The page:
U.S. Supreme Court Justice Sonia Sotomayor appeared on an episode of ABC’s “The View” this week to discuss her memoir, “My Beloved World.”
The justice joked that she felt as nervous coming on the show as lawyers do when they argue in front of the Supreme Court. The hosts asked Sotomayor about her childhood, and the stories she wrote about in her memoirs.
Elisabeth Hasselbeck asked Sotomayor if she had an opinion on affirmative action, and whether it had any impact on where she was today. Sotomayor replied that she could not state an opinion on affirmative action due to a pending case on the matter, but that in her memoir she had discussed what it was like to grow up in the civil rights movement.
“What I stand for is what I understood affirmative action to be when I experienced it,” she said. “At that time, the affirmative action that I was a part of, was not the quota system that developed later.”
On Sunday, Sotomayor spoke at Cooper Union, a private college in Manhattan, during the closing night of the PEN World Voices Festival of International Literature.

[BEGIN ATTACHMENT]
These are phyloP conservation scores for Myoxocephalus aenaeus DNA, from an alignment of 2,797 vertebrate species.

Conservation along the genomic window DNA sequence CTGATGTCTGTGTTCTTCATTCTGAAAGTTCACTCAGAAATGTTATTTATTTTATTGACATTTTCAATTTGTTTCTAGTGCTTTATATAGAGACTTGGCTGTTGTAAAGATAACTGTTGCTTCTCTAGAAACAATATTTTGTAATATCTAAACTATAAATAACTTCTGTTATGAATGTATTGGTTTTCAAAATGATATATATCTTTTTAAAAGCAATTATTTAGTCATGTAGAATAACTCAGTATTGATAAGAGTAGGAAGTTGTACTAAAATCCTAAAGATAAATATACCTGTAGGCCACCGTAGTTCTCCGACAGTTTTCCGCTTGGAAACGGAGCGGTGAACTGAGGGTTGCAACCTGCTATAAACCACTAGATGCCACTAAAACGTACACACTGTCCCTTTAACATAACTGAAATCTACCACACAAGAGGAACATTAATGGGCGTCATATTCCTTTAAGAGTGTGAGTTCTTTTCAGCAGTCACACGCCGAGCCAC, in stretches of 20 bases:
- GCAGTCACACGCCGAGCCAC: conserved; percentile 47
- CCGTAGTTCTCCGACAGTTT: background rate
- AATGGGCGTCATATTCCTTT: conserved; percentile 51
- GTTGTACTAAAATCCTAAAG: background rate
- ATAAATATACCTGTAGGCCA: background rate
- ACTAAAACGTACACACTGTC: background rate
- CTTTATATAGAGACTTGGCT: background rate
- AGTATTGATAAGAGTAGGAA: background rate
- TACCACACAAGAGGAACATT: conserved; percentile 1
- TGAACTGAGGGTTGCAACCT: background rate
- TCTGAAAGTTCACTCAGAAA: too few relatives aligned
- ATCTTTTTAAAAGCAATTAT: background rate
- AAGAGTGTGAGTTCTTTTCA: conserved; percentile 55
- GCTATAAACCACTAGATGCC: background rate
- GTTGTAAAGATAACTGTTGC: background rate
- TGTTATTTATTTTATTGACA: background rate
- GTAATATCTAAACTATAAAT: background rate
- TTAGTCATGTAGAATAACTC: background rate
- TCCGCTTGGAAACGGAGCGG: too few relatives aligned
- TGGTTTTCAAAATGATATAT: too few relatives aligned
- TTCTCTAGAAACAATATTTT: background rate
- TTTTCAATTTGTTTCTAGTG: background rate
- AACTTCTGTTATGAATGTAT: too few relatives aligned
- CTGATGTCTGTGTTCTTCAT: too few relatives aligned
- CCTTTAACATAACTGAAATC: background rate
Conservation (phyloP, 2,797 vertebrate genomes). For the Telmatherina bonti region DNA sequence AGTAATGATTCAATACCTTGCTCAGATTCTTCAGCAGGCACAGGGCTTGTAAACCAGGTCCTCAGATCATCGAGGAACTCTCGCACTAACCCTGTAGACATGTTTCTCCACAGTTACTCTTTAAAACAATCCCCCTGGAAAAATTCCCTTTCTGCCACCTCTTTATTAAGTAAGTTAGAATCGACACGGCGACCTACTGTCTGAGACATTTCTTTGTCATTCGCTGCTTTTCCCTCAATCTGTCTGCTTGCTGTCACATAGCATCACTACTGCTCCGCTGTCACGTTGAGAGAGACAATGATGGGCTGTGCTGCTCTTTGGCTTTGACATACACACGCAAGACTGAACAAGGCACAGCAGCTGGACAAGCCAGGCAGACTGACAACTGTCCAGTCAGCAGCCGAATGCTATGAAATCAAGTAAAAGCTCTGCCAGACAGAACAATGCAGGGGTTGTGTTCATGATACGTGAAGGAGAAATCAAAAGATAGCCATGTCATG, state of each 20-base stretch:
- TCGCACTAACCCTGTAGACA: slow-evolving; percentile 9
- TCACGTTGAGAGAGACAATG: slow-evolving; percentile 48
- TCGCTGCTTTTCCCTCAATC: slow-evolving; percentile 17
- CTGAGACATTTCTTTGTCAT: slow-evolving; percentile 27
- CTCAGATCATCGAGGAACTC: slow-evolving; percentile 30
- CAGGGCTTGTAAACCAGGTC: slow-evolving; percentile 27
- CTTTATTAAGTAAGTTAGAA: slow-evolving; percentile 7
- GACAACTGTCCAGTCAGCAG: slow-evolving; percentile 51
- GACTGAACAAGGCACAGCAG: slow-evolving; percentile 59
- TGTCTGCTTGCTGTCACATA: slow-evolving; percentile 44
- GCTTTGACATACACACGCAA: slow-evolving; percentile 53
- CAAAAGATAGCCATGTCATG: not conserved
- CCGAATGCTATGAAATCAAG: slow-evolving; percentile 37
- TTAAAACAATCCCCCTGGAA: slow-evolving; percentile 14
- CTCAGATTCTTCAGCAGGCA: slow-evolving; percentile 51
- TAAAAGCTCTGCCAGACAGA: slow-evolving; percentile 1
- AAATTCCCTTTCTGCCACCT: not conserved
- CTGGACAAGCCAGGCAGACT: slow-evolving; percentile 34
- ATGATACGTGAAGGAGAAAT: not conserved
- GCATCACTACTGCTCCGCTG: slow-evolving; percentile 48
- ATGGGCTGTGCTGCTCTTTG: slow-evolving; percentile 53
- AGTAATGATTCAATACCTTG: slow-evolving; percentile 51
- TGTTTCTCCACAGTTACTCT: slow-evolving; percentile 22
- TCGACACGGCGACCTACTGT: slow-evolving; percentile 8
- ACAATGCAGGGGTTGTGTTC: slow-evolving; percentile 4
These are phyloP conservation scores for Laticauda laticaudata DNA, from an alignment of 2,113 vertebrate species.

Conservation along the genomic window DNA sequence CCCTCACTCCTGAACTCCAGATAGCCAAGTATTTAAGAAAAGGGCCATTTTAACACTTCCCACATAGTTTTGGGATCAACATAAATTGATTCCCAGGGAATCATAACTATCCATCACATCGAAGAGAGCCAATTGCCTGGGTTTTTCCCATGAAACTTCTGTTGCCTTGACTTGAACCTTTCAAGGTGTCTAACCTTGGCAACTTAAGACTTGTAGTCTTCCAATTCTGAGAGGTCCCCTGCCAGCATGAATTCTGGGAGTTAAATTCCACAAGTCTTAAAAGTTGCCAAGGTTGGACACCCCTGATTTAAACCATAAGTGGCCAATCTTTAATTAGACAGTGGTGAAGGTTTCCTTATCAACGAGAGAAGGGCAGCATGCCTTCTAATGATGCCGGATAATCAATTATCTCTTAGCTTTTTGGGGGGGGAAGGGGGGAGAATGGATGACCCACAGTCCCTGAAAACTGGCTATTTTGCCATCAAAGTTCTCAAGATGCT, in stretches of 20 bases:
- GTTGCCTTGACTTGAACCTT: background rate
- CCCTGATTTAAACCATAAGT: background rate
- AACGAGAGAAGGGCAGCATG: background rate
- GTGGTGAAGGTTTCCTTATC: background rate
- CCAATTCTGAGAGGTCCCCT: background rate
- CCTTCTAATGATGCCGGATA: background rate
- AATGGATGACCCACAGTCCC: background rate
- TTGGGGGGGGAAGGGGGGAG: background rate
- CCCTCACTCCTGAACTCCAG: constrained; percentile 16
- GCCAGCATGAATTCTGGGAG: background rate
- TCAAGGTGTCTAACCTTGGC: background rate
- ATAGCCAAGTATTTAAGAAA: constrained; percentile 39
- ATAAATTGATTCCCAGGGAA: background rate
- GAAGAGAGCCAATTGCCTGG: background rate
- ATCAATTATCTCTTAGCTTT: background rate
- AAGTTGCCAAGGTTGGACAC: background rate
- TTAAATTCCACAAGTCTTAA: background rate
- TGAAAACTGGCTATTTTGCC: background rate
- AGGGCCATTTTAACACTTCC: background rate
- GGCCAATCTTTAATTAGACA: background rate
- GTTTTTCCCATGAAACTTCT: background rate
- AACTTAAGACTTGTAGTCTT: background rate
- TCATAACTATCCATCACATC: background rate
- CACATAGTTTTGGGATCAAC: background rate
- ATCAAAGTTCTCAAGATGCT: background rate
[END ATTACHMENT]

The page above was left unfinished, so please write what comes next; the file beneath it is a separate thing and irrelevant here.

According to the Associated Press, the justice denied that she was “doing press,” but said that “it seems pointless today to exclude the press from any event, when any member of the audience can tweet quotations.”
Sotomayor discussed the importance of judicial independence at the event, according to Above the Law. She noted that it is easy to know how to impeach a judge, but it is “thankfully quite difficult” to do so.
Sotomayor also took part in a question-and-answer session with Professor Henry Louis Gates Jr. He asked her why she chose the title for her memoirs, and how the people written about in the book had received it.
She discussed how she hopes her book will educate youth, and encourage them to follow their goals.